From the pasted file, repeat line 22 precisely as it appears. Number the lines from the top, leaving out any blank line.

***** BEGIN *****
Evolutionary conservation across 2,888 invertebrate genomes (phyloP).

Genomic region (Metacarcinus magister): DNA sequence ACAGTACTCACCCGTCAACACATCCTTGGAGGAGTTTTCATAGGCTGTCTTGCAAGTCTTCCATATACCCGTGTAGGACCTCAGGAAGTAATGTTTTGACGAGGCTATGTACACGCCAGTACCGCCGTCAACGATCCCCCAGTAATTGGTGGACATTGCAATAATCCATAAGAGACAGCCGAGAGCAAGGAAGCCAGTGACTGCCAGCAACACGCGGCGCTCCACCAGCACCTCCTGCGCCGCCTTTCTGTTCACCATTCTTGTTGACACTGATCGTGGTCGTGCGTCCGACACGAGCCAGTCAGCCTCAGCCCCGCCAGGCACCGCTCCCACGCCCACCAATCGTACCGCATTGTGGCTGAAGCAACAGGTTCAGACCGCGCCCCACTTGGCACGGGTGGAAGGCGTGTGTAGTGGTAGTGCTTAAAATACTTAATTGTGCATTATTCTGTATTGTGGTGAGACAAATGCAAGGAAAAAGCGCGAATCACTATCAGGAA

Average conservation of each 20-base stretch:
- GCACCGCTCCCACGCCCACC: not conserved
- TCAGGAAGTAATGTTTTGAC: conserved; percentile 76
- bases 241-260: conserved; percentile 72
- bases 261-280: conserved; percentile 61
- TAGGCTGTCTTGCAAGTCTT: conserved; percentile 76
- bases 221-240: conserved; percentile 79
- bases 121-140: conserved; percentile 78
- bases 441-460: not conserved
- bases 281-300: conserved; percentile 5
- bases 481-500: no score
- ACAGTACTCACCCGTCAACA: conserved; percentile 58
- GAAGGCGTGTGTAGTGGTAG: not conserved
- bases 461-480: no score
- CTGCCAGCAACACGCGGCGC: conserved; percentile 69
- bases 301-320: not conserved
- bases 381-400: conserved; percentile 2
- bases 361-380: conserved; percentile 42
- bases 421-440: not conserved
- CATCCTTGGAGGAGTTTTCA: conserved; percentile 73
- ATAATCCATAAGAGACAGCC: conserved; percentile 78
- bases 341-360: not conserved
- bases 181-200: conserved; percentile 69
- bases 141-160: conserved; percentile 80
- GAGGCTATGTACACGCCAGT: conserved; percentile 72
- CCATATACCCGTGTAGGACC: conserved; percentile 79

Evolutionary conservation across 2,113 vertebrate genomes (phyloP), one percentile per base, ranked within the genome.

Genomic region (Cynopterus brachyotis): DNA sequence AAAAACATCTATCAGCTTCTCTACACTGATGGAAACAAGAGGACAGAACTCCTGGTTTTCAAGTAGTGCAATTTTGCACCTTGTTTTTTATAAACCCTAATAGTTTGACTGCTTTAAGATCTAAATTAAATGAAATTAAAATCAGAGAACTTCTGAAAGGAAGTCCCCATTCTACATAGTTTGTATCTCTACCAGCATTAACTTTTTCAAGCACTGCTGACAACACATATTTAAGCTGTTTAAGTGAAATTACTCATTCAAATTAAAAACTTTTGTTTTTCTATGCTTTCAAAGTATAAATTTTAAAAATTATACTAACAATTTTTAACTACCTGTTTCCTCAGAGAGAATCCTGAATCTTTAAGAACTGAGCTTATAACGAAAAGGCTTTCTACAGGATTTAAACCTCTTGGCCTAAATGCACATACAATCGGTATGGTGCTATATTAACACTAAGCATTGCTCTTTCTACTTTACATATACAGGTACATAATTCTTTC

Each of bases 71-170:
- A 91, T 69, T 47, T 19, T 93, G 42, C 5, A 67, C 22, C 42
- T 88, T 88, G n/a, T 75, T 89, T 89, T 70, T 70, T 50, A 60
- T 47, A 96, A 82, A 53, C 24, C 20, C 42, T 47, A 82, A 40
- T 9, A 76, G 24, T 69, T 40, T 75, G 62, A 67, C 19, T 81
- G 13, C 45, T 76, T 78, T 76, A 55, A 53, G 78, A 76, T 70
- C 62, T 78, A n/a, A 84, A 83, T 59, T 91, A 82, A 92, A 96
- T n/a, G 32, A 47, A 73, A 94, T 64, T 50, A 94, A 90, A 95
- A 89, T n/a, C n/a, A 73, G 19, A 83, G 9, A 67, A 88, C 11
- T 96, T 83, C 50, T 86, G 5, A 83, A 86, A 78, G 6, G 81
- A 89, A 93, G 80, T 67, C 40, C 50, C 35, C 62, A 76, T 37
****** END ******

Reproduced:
- CATCCTTGGAGGAGTTTTCA: conserved; percentile 73